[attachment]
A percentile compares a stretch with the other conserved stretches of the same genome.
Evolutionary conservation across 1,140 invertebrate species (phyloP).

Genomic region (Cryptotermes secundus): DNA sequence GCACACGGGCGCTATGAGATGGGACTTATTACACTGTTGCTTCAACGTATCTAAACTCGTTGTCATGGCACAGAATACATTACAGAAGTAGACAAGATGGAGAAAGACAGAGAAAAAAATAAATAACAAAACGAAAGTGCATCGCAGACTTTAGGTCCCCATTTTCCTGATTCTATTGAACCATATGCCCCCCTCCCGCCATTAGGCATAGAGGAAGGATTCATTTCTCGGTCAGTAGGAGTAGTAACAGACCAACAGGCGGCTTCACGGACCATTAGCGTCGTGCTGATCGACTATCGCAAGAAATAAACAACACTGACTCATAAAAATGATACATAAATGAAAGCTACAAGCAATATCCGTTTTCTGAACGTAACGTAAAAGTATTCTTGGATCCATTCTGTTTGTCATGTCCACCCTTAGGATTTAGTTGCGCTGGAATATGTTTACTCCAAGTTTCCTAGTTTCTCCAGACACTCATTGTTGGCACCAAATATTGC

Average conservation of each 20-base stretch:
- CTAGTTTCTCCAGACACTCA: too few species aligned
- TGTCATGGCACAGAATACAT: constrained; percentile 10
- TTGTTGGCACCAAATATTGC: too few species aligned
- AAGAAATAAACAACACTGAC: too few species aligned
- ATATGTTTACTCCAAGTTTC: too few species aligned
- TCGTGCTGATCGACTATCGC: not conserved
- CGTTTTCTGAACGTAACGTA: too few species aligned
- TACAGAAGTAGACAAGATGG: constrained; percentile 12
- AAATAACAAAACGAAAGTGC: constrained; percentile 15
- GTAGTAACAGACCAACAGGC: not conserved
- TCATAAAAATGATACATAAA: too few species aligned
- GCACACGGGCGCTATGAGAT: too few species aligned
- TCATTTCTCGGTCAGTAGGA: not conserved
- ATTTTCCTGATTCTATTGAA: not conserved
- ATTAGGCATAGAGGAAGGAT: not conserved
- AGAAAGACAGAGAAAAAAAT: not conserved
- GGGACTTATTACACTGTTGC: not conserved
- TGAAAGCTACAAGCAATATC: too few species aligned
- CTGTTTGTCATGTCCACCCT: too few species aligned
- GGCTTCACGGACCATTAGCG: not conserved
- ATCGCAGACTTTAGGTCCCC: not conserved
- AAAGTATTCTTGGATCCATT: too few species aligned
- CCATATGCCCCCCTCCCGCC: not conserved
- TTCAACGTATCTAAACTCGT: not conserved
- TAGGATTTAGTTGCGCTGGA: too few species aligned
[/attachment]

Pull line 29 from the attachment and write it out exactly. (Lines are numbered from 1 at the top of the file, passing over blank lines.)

- TAGGATTTAGTTGCGCTGGA: too few species aligned